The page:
AN agribusiness figurehead who has made a mark on a wide range of agricultural sectors, John Crosby has received a Queen's Birthday Honour for significant service to agribusiness and to the farming sector.
The current Peninsula Ports chair, and new Member of the Order of Australia, has been involved in farming and farm-related business all of his life, growing up on a farm at Kadina before moving to Moree, NSW, to develop a property with his three brothers and father.
"I was born and bred on a farm and went to Roseworthy College so it was ingrained in me from an early age to be involved in agriculture in some way, shape or form," Mr Crosby said.
"I spent the early years on the farm, but became very interested in the downstream area from the farm - the agribusiness sector.
"I could see that, from the point of view of agriculture generally, the connection into the marketplace was an area that was very expensive and had a big impact on the net farm income."
Agribusiness and advocacy for the sector have been where Mr Crosby has made his mark.
Over a long career, he estimates he has been a member of 100 different agricultural organisations and chaired about 50 of those.
His introduction to that side of agriculture came in the late 1980s when he joined a local branch of NSW Farmers.
Mr Crosby went on to become senior vice president of both NSW Farmers and the National Farmers Federation from 1992 to 1994.
He moved back to SA to take up the director's position with Elders and served in that role from 1993-99, while also finding the time to run an irrigated and dryland cropping and cattle enterprise at Lucindale.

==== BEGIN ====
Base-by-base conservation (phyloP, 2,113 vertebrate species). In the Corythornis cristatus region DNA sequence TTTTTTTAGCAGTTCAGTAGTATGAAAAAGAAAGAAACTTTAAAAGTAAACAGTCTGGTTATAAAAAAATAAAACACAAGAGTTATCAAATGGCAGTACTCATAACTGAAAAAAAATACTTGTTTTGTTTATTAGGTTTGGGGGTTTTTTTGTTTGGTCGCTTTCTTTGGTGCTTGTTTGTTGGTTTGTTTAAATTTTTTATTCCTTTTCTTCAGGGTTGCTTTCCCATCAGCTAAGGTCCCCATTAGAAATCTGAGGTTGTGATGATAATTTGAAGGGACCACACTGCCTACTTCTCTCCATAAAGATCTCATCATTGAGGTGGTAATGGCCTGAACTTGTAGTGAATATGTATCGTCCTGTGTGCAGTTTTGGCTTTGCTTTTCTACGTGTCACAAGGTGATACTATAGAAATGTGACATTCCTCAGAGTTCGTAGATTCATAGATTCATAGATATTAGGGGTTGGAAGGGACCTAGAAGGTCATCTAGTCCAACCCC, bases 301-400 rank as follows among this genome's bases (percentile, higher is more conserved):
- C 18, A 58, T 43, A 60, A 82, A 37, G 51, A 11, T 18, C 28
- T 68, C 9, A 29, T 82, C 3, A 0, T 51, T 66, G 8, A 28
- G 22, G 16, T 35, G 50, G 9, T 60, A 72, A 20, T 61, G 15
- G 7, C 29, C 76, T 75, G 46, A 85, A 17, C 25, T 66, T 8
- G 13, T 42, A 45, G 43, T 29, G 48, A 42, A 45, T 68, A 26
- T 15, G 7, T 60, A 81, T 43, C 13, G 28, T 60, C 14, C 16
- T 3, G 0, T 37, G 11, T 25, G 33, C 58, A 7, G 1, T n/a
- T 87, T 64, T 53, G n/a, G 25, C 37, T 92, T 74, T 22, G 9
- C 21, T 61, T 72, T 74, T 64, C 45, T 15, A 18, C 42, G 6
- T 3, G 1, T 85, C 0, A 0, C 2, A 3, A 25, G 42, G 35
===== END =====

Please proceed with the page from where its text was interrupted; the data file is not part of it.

Among a litany of other roles, he served as president of the Agribusiness Association of Australia on two separate occasions (1996-97 and 2004-08) - and was named a life member in 2019 - was chairman of the SA Committee during the implementation of the National Livestock Identification System from 2004-07 and was chairman of the Quarantine and Export Advisory Council for the Department of Agriculture from 2007-10.
Mr Crosby's impact has been felt across a number of sectors, chairing the SA Government Beef Industry Development Board from 2005-08, chairing the Wheat Industry Expert Group in 2008 and working as the general manager of the Dairy Authority of South Australia from 2012-16.
His previous awards and recognition include a Distinguished Alumni Award from the University of Adelaide in 2017 and an Award of Merit from the Roseworthy Old Collegians Association in 2018.
While he has an extensive list of roles, achievements and awards, Mr Crosby said there were two career achievements which he was especially proud of.
One, when he was part of the NFF, was being an integral player in convincing the Reserve Bank that very high interest rates seen during the '80s and '90s were counter-productive to long-term industries like agriculture.
"We formed a coalition and we continually condemned the Reserve Bank and the Government on their policies in that area and managed to get them to change them and start the period of lowering interest rates," Mr Crosby said.
Mr Crosby, also while at the NFF, was a key player in the floating of Elders, which was part of Fosters at the time.
He hopes his third major achievement will be the building of the multi-commodity Peninsula Ports port on the Eyre Peninsula.
While he tries to take on less of a workload these days, Mr Crosby still serves as chair of Peninsula Ports, chairs the Agribusiness Advisory Board at the University of Adelaide and is a patron of its Agricultural Education Fund.
He says his ongoing involvement in the University of Adelaide adopting such a major focus on agriculture, food, wine and agribusiness is something that gives him immense satisfaction.
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